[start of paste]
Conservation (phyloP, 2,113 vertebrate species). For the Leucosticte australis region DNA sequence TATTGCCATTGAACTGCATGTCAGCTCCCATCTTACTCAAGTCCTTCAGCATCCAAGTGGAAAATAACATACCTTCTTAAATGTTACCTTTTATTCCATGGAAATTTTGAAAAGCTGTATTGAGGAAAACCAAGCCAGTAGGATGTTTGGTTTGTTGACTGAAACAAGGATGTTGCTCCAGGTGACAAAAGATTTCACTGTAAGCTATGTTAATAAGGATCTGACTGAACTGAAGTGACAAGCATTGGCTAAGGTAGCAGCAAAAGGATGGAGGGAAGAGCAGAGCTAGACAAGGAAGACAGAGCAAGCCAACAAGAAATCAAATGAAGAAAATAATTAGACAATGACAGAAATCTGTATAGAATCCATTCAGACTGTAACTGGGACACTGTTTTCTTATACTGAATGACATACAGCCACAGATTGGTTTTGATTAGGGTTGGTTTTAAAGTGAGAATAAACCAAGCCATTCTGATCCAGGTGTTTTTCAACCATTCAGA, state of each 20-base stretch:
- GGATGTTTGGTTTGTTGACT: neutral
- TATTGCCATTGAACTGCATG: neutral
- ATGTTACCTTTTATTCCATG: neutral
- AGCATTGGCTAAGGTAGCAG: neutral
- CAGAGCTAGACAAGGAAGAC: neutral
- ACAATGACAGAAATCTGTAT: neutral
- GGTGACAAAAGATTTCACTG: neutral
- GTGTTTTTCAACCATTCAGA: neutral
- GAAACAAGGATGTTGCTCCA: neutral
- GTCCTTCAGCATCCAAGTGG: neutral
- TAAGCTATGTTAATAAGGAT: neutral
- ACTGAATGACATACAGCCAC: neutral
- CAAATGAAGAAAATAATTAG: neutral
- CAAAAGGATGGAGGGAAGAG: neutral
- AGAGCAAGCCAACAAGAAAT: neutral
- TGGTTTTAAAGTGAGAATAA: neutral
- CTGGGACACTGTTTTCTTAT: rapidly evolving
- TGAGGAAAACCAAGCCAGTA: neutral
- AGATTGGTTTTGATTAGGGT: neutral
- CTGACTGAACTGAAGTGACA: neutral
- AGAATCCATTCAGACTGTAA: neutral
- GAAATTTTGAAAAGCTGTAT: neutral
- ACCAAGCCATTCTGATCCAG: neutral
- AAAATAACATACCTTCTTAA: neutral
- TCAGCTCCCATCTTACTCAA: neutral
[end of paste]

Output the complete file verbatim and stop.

Conservation (phyloP, 2,113 vertebrate species). For the Leucosticte australis region DNA sequence TATTGCCATTGAACTGCATGTCAGCTCCCATCTTACTCAAGTCCTTCAGCATCCAAGTGGAAAATAACATACCTTCTTAAATGTTACCTTTTATTCCATGGAAATTTTGAAAAGCTGTATTGAGGAAAACCAAGCCAGTAGGATGTTTGGTTTGTTGACTGAAACAAGGATGTTGCTCCAGGTGACAAAAGATTTCACTGTAAGCTATGTTAATAAGGATCTGACTGAACTGAAGTGACAAGCATTGGCTAAGGTAGCAGCAAAAGGATGGAGGGAAGAGCAGAGCTAGACAAGGAAGACAGAGCAAGCCAACAAGAAATCAAATGAAGAAAATAATTAGACAATGACAGAAATCTGTATAGAATCCATTCAGACTGTAACTGGGACACTGTTTTCTTATACTGAATGACATACAGCCACAGATTGGTTTTGATTAGGGTTGGTTTTAAAGTGAGAATAAACCAAGCCATTCTGATCCAGGTGTTTTTCAACCATTCAGA, state of each 20-base stretch:
- GGATGTTTGGTTTGTTGACT: neutral
- TATTGCCATTGAACTGCATG: neutral
- ATGTTACCTTTTATTCCATG: neutral
- AGCATTGGCTAAGGTAGCAG: neutral
- CAGAGCTAGACAAGGAAGAC: neutral
- ACAATGACAGAAATCTGTAT: neutral
- GGTGACAAAAGATTTCACTG: neutral
- GTGTTTTTCAACCATTCAGA: neutral
- GAAACAAGGATGTTGCTCCA: neutral
- GTCCTTCAGCATCCAAGTGG: neutral
- TAAGCTATGTTAATAAGGAT: neutral
- ACTGAATGACATACAGCCAC: neutral
- CAAATGAAGAAAATAATTAG: neutral
- CAAAAGGATGGAGGGAAGAG: neutral
- AGAGCAAGCCAACAAGAAAT: neutral
- TGGTTTTAAAGTGAGAATAA: neutral
- CTGGGACACTGTTTTCTTAT: rapidly evolving
- TGAGGAAAACCAAGCCAGTA: neutral
- AGATTGGTTTTGATTAGGGT: neutral
- CTGACTGAACTGAAGTGACA: neutral
- AGAATCCATTCAGACTGTAA: neutral
- GAAATTTTGAAAAGCTGTAT: neutral
- ACCAAGCCATTCTGATCCAG: neutral
- AAAATAACATACCTTCTTAA: neutral
- TCAGCTCCCATCTTACTCAA: neutral